REVISITING EMOTIONAL INTELLIGENCE (And How You Can Improve Yours)
The truth is, we could all benefit from learning to handle our emotions more constructively. It’s been a few weeks since part one of this message. If you took the test linked to the first blog post on the subject, and found that your Emotional Intelligence (EQ) is not all you would like it to be, there’s good news: according to psychologist and author of “Working with Emotional Intelligence,” Daniel Goleman, EQ can be improved through evaluating, learning, and developing five definitive elements:
Self-Awareness is “the ability to recognize and understand your moods, emotions, and drives, as well as their effect on others.” Knowing your emotions, but not being ruled by them, is the goal. Honestly evaluate the strengths and weaknesses of your emotional awareness. Commit to working on areas in which you can improve, and surround yourself with people who can help you better recognize and articulate how you’re feeling.
Self-Regulation is ‘the ability to control or redirect disruptive impulses and moods” and “the propensity to suspend judgment – to think before acting.” Manage your own emotions, and think about how your actions will affect others before acting. Words and behaviors have consequences.
Self-Motivation is “a passion to work for reasons that go beyond money or status” and “a propensity to pursue goals with energy and persistence.” Motivate yourself, in a productive way. Know what you’re after and why you do what you do. Being certain that you are governed by the right motivators helps keep your emotional life in check.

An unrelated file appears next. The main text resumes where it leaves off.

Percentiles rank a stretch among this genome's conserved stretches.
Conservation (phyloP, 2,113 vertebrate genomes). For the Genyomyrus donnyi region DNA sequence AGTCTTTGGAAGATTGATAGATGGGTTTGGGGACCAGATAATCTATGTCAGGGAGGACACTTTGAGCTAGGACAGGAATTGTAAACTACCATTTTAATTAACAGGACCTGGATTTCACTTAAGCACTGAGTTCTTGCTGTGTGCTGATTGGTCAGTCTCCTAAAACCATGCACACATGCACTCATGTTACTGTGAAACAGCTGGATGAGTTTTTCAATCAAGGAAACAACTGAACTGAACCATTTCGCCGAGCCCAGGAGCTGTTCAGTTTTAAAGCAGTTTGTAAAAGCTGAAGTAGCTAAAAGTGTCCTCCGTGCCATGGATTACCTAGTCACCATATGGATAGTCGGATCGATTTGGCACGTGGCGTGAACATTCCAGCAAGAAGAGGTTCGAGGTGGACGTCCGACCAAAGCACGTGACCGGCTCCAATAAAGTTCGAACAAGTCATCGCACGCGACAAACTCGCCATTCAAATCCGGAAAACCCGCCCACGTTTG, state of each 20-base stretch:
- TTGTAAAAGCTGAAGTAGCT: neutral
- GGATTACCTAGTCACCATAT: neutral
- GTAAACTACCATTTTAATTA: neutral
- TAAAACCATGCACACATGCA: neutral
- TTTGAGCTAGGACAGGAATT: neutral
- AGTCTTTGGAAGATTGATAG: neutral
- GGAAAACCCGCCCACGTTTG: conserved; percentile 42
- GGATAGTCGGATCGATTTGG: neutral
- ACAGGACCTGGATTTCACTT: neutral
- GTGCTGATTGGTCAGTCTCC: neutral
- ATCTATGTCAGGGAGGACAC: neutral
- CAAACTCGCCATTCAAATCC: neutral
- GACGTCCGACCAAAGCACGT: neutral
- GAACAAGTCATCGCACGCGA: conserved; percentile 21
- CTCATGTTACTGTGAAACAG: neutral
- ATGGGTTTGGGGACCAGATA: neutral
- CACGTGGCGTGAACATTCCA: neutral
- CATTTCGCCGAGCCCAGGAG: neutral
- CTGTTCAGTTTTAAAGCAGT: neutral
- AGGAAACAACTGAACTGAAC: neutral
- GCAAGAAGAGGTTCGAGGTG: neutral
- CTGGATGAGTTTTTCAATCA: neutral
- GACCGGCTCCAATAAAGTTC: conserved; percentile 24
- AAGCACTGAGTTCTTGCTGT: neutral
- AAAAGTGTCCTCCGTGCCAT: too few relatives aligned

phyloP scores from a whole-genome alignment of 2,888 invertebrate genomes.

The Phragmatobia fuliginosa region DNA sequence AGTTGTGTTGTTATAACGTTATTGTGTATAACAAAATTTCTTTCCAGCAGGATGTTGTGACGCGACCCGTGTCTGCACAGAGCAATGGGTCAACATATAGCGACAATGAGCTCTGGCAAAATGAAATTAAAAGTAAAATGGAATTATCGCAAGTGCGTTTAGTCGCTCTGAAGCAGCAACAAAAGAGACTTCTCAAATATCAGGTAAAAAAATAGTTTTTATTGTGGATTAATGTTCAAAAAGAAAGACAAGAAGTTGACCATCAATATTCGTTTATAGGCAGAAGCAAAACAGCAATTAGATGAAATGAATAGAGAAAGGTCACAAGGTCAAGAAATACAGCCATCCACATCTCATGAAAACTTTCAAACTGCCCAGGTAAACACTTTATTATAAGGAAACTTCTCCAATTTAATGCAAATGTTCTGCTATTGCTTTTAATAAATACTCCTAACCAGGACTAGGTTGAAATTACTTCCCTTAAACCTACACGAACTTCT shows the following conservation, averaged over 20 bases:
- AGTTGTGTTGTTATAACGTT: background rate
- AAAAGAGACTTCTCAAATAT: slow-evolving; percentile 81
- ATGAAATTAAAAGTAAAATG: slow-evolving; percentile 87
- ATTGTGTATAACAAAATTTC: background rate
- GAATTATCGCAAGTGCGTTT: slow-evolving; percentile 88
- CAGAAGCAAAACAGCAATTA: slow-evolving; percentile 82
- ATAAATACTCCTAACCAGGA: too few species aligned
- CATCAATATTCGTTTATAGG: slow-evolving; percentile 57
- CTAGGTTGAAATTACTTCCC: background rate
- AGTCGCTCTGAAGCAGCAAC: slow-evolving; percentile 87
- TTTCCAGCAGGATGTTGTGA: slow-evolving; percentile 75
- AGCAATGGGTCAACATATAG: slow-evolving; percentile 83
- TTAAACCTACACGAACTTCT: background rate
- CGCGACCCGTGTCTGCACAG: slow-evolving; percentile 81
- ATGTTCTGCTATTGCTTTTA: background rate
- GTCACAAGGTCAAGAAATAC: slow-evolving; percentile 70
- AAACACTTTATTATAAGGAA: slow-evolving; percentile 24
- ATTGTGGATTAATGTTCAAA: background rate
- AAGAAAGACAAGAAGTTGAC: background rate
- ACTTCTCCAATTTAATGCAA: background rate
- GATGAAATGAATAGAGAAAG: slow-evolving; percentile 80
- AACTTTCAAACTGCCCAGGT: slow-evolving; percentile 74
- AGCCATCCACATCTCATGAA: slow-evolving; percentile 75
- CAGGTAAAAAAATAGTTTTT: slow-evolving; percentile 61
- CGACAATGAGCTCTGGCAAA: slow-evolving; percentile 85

Empathy is “the ability to understand the emotional makeup of other people” and “skill in treating people according to their emotional reactions.” Listen, recognize, and demonstrate understanding of the feelings and emotions of others. Look honestly at how you interact with others, and try to put yourself in their place.
Social Skills means “proficiency in managing relationships and building networks” and “an ability to find common ground and build rapport.” Assess your work environment, and manage people and relationships through teamwork. Practice humility, and give others the chance to excel.
EQ is simply an awareness of your actions and feelings – the ability to control your actions, and understand how your actions affect those around you. It also means that you truly value others, and are able to identify with them on many different levels. At Cassel Bear, we truly value and genuinely like our clients and our co-workers. That level of care really is the basis of having great EQ and the foundation for serving our clients and one another very well.